The session discusses evidence of challenges and opportunities to secure women’s land rights within indigenous and local communities that enjoy collective rights to natural resources. It will do so by connecting research and action. Special focus will be given to the Land Rights Now campaign, a major international alliance campaign aiming at securing indigenous and community land rights. Claims for community land rights based on traditional norms may appear to be contradictory to equal rights for women – yet indigenous women are the forefront of grassroots movements for land rights, because of their strong and deep connection with their land and profound knowledge of nature. Experiences from the ground demonstrate the relevance of community land rights for women and their crucial role in claiming and defending such rights. The gathers different voices to discuss how these seemingly conflicting claims can converge. It would also discuss how research can improve influencing and campaigning.
Women’s right to land should be secured as a guarantee for food security.
Existing discriminatory practices must be identified and norms remodelled in a gender-sensitive fashion.
Customary practices may perpetuate gender injustice and discriminatory norms
Corruption linked to formalised land registries form a major challenge to women’s land ownership.
When customary norms limit women’s participation in decision-making over the right to the use of land, those norms should evolve. Women risk being left without a voice if they do not possess rights to their land. Currently, more work is done by indigenous groups to secure women’s formal rights to their land.
In general, customary norms limit women’s participation in decision-making over their land as women tend to have lesser representation in communities that apply customary systems to land management. As a result, women face a struggle, but that also applies to systems where public land registers have been introduced.
In fact, the allocation of land titles can form an even bigger obstacle to women as the granting of titles opens up competition that involves coercive practices and extortion. The latter can take the form of sexual abuse, affecting women almost exclusively. Research indicates that every second African has had to pay bribes in connection with land-registry procedures. And this applies both to customary systems involving traditional community leaders receiving bribes as well as public administration officials requesting bribes. Land grabs and forced evictions are big problems, as even the threat thereof is a cause of insecurity that affects food production.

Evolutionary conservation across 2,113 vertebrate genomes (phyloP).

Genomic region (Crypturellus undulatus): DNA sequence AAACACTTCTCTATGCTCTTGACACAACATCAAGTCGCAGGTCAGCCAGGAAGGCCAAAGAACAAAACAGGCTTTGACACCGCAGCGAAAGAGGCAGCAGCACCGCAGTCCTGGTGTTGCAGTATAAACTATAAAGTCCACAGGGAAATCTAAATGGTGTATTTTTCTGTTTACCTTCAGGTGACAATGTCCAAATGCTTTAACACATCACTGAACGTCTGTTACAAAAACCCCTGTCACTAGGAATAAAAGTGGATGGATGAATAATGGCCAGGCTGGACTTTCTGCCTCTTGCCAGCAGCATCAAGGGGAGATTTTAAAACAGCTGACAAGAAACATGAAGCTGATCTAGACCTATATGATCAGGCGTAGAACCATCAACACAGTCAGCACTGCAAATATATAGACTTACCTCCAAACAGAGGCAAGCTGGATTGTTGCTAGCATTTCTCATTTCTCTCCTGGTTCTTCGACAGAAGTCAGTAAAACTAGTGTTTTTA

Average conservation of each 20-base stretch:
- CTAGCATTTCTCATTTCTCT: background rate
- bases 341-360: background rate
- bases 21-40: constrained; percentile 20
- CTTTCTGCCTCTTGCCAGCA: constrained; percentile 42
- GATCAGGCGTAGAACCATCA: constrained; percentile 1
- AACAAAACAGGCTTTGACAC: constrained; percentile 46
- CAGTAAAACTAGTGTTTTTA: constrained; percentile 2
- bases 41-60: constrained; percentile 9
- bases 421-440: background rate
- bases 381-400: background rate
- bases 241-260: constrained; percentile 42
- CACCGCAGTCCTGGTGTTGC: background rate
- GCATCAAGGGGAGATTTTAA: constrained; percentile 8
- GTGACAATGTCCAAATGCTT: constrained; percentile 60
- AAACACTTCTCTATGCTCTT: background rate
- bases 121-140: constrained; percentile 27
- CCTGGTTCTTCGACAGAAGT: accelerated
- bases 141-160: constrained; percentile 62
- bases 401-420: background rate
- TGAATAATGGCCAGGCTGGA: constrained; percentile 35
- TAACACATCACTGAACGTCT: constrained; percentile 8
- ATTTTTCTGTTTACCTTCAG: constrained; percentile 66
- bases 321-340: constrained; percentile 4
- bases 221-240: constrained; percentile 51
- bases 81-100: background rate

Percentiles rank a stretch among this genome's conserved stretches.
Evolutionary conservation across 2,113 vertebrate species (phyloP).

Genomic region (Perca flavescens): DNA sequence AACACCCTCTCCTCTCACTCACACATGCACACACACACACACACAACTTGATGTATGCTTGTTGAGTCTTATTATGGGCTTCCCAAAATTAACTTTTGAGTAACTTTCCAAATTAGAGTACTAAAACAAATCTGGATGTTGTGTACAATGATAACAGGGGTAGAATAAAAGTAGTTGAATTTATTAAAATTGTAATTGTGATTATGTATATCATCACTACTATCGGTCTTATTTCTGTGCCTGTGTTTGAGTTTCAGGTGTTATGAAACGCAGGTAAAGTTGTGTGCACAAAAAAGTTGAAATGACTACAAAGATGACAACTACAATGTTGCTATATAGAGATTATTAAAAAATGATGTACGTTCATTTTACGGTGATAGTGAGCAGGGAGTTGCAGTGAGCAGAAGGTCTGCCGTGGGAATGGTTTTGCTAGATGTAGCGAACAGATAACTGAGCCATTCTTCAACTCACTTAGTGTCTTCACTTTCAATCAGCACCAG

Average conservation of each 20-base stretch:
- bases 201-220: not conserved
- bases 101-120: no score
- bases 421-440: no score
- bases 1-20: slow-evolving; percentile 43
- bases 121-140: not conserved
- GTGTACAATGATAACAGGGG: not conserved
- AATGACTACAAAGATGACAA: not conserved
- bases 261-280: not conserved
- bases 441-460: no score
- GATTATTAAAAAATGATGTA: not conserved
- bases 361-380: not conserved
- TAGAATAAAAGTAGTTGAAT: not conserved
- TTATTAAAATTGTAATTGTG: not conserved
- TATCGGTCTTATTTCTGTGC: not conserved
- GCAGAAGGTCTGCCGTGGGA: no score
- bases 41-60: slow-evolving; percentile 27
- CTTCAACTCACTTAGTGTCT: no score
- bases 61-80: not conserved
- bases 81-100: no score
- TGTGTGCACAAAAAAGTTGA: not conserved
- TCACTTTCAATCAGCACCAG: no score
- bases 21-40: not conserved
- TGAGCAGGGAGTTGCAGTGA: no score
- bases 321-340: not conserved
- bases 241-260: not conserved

It seems that granting land titles is not the way to build women’s legal rights to their land. Instead, a wider approach could be helpful, whereby women’s participation in traditional administration should be recognised as legally valid. Customary norms could be rejuvenated by raising awareness in local communities and by bargaining for the right to land between families and within a collective.
Paradoxically, land-rights recognition based on individual land rights causes a lot of problems for women, as the registration often is allocated to men only. Formalised landownership then becomes a way of disempowering women. Hence strengthened communitarianism, whereby the community decides collectively over the use of land, tends to give women a better position, though special attention must be paid to women’s land rights.
Women should fight for the benefits of land use. In indigenous communities, women are often custodians and stewards both of land and other resources, which guarantees a livelihood for future generations as well as greater biodiversity. Collective land rights seem to provide more food security and knowledge transfer between generations. In that regard, indigenous people form more resilient communities.
Both individual land titles and systems based on collective rights should be geared to granting women land rights. Community-based land rights should expressly include women to ensure individual land use within the collective. Women are crucial for the longevity of farms; men tend to have greater opportunities for livelihood elsewhere, whereas food security is assured by women staying on the land.